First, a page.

This research compares the work, family, and work-family environments of adopters and nonadopters of computer-supported supplementary work-at-home (e.g., work done at home, after regular office hours, using computer technology). Subjects consisted of 307 men and 147 women. These individuals were married, in managerial or professional positions, used a computer in their job, and had a spouse who had a fulltime managerial or professional job. The results show that adopters of computer-supported work-at-home have higher task variety, role overload, interference, and stress than nonadopters. Interestingly, there were no significant differences in marital or family satisfaction despite concerns that computer technology would create computer widows and be perceived as a major intrusion of the office into the home. Our results indicate that computer-supported supplemental work-at-home may provide benefits for organizations who facilitate their employees' acquisition of home technology.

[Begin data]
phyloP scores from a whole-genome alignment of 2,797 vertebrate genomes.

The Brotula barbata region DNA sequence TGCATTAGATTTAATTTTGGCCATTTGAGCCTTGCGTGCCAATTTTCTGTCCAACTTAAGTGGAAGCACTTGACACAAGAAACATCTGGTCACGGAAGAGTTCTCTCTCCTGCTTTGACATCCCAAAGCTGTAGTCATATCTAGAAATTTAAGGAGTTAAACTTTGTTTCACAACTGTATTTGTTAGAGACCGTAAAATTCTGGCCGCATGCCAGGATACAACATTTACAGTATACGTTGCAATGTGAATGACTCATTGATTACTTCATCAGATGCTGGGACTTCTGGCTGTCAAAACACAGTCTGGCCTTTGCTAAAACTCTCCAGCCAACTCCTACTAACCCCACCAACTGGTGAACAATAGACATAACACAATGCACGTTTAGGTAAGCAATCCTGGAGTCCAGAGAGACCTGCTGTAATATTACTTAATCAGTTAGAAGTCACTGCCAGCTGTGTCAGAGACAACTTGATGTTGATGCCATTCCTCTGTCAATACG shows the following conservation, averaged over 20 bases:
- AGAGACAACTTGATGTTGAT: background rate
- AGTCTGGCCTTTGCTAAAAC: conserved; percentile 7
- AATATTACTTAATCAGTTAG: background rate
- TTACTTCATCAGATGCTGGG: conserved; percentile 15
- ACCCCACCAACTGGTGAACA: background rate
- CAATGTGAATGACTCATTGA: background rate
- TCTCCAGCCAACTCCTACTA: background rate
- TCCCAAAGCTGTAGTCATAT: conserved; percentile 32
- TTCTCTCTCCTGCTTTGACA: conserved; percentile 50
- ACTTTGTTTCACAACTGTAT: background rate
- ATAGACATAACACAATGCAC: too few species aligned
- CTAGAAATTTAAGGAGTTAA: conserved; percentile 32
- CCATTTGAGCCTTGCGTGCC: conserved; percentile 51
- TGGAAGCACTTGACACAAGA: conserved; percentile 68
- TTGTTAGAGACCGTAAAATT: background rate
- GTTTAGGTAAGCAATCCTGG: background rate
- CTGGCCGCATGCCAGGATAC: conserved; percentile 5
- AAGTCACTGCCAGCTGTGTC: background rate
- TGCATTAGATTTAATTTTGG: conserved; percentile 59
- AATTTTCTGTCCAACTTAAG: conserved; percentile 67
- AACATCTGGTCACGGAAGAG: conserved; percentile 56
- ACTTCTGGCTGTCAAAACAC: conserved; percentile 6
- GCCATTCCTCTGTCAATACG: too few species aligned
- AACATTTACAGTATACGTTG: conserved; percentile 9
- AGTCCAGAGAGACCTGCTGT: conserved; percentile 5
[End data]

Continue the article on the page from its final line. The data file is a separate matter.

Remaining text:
Additional Metadata
Persistent URL dx.doi.org/10.1006/jvbe.1996.0030
Journal Journal of Vocational Behavior
Citation
Duxbury, L, Higgins, C.A. (Christopher Alan), & Thomas, D.R. (D. Roland). (1996). Work and family environments and the adoption of computer-supported supplemental work-at-home. Journal of Vocational Behavior, 49(1), 1–23. doi:10.1006/jvbe.1996.0030